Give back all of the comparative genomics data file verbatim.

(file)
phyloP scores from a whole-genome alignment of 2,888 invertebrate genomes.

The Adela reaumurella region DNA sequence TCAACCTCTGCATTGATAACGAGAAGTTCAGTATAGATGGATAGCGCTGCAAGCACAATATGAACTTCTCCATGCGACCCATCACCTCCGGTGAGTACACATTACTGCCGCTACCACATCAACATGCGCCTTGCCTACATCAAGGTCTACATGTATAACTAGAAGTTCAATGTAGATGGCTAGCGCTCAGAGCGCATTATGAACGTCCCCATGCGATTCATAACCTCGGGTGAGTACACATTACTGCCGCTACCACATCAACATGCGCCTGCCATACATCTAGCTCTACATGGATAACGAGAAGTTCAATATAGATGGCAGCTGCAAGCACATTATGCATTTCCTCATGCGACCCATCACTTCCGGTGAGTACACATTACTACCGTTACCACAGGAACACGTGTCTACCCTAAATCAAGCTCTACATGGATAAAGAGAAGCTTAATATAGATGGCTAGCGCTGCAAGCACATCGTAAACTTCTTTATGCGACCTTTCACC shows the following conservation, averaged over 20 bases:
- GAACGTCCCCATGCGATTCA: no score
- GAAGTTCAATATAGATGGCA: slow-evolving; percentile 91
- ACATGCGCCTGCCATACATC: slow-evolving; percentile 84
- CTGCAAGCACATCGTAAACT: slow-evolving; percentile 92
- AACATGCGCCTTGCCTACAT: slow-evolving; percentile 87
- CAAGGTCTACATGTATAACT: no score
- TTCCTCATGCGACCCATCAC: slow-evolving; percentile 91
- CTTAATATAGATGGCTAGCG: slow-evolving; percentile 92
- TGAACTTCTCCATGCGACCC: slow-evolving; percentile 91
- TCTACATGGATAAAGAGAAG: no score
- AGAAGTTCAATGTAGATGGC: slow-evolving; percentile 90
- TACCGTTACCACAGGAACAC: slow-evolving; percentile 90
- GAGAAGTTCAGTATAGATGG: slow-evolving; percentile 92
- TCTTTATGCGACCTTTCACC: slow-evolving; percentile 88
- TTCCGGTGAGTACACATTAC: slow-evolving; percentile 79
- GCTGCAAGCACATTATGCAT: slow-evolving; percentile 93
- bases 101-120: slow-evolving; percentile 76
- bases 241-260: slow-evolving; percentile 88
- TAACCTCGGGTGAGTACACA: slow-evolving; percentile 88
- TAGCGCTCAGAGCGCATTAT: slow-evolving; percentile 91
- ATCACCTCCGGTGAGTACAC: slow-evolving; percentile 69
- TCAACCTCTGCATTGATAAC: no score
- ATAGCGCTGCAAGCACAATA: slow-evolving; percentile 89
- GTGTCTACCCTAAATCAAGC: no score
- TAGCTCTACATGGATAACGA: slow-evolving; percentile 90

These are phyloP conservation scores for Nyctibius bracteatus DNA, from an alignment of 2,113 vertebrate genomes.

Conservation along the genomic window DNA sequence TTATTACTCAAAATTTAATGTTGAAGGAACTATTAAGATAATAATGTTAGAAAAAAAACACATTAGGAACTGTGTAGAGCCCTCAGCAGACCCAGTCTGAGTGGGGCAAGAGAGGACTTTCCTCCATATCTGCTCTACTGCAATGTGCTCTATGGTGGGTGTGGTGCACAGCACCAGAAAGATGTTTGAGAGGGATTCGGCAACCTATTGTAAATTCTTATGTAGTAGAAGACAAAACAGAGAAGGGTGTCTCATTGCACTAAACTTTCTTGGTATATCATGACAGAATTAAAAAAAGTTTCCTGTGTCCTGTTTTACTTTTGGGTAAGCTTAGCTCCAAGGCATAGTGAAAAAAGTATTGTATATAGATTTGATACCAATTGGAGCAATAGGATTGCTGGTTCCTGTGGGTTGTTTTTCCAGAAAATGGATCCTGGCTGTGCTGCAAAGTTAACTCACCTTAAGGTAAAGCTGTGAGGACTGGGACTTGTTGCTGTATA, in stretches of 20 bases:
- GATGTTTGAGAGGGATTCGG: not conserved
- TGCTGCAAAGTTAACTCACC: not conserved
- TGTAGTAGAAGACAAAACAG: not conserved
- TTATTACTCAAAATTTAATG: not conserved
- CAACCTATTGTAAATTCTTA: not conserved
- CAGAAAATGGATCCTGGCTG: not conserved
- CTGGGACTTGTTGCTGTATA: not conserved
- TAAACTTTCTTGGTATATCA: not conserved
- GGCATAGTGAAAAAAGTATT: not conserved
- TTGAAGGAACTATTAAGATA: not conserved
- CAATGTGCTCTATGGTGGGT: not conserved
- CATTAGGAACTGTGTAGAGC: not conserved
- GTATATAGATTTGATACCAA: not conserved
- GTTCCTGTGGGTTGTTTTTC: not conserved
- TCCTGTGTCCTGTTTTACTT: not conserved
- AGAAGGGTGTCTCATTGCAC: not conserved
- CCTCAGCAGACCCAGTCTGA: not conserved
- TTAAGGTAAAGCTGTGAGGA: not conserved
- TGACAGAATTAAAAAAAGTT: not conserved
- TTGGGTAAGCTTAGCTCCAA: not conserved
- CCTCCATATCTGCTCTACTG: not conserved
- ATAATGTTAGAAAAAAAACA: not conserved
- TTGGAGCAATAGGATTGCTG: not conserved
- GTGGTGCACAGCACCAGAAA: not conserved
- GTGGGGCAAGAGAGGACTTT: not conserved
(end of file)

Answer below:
phyloP scores from a whole-genome alignment of 2,888 invertebrate genomes.

The Adela reaumurella region DNA sequence TCAACCTCTGCATTGATAACGAGAAGTTCAGTATAGATGGATAGCGCTGCAAGCACAATATGAACTTCTCCATGCGACCCATCACCTCCGGTGAGTACACATTACTGCCGCTACCACATCAACATGCGCCTTGCCTACATCAAGGTCTACATGTATAACTAGAAGTTCAATGTAGATGGCTAGCGCTCAGAGCGCATTATGAACGTCCCCATGCGATTCATAACCTCGGGTGAGTACACATTACTGCCGCTACCACATCAACATGCGCCTGCCATACATCTAGCTCTACATGGATAACGAGAAGTTCAATATAGATGGCAGCTGCAAGCACATTATGCATTTCCTCATGCGACCCATCACTTCCGGTGAGTACACATTACTACCGTTACCACAGGAACACGTGTCTACCCTAAATCAAGCTCTACATGGATAAAGAGAAGCTTAATATAGATGGCTAGCGCTGCAAGCACATCGTAAACTTCTTTATGCGACCTTTCACC shows the following conservation, averaged over 20 bases:
- GAACGTCCCCATGCGATTCA: no score
- GAAGTTCAATATAGATGGCA: slow-evolving; percentile 91
- ACATGCGCCTGCCATACATC: slow-evolving; percentile 84
- CTGCAAGCACATCGTAAACT: slow-evolving; percentile 92
- AACATGCGCCTTGCCTACAT: slow-evolving; percentile 87
- CAAGGTCTACATGTATAACT: no score
- TTCCTCATGCGACCCATCAC: slow-evolving; percentile 91
- CTTAATATAGATGGCTAGCG: slow-evolving; percentile 92
- TGAACTTCTCCATGCGACCC: slow-evolving; percentile 91
- TCTACATGGATAAAGAGAAG: no score
- AGAAGTTCAATGTAGATGGC: slow-evolving; percentile 90
- TACCGTTACCACAGGAACAC: slow-evolving; percentile 90
- GAGAAGTTCAGTATAGATGG: slow-evolving; percentile 92
- TCTTTATGCGACCTTTCACC: slow-evolving; percentile 88
- TTCCGGTGAGTACACATTAC: slow-evolving; percentile 79
- GCTGCAAGCACATTATGCAT: slow-evolving; percentile 93
- bases 101-120: slow-evolving; percentile 76
- bases 241-260: slow-evolving; percentile 88
- TAACCTCGGGTGAGTACACA: slow-evolving; percentile 88
- TAGCGCTCAGAGCGCATTAT: slow-evolving; percentile 91
- ATCACCTCCGGTGAGTACAC: slow-evolving; percentile 69
- TCAACCTCTGCATTGATAAC: no score
- ATAGCGCTGCAAGCACAATA: slow-evolving; percentile 89
- GTGTCTACCCTAAATCAAGC: no score
- TAGCTCTACATGGATAACGA: slow-evolving; percentile 90

These are phyloP conservation scores for Nyctibius bracteatus DNA, from an alignment of 2,113 vertebrate genomes.

Conservation along the genomic window DNA sequence TTATTACTCAAAATTTAATGTTGAAGGAACTATTAAGATAATAATGTTAGAAAAAAAACACATTAGGAACTGTGTAGAGCCCTCAGCAGACCCAGTCTGAGTGGGGCAAGAGAGGACTTTCCTCCATATCTGCTCTACTGCAATGTGCTCTATGGTGGGTGTGGTGCACAGCACCAGAAAGATGTTTGAGAGGGATTCGGCAACCTATTGTAAATTCTTATGTAGTAGAAGACAAAACAGAGAAGGGTGTCTCATTGCACTAAACTTTCTTGGTATATCATGACAGAATTAAAAAAAGTTTCCTGTGTCCTGTTTTACTTTTGGGTAAGCTTAGCTCCAAGGCATAGTGAAAAAAGTATTGTATATAGATTTGATACCAATTGGAGCAATAGGATTGCTGGTTCCTGTGGGTTGTTTTTCCAGAAAATGGATCCTGGCTGTGCTGCAAAGTTAACTCACCTTAAGGTAAAGCTGTGAGGACTGGGACTTGTTGCTGTATA, in stretches of 20 bases:
- GATGTTTGAGAGGGATTCGG: not conserved
- TGCTGCAAAGTTAACTCACC: not conserved
- TGTAGTAGAAGACAAAACAG: not conserved
- TTATTACTCAAAATTTAATG: not conserved
- CAACCTATTGTAAATTCTTA: not conserved
- CAGAAAATGGATCCTGGCTG: not conserved
- CTGGGACTTGTTGCTGTATA: not conserved
- TAAACTTTCTTGGTATATCA: not conserved
- GGCATAGTGAAAAAAGTATT: not conserved
- TTGAAGGAACTATTAAGATA: not conserved
- CAATGTGCTCTATGGTGGGT: not conserved
- CATTAGGAACTGTGTAGAGC: not conserved
- GTATATAGATTTGATACCAA: not conserved
- GTTCCTGTGGGTTGTTTTTC: not conserved
- TCCTGTGTCCTGTTTTACTT: not conserved
- AGAAGGGTGTCTCATTGCAC: not conserved
- CCTCAGCAGACCCAGTCTGA: not conserved
- TTAAGGTAAAGCTGTGAGGA: not conserved
- TGACAGAATTAAAAAAAGTT: not conserved
- TTGGGTAAGCTTAGCTCCAA: not conserved
- CCTCCATATCTGCTCTACTG: not conserved
- ATAATGTTAGAAAAAAAACA: not conserved
- TTGGAGCAATAGGATTGCTG: not conserved
- GTGGTGCACAGCACCAGAAA: not conserved
- GTGGGGCAAGAGAGGACTTT: not conserved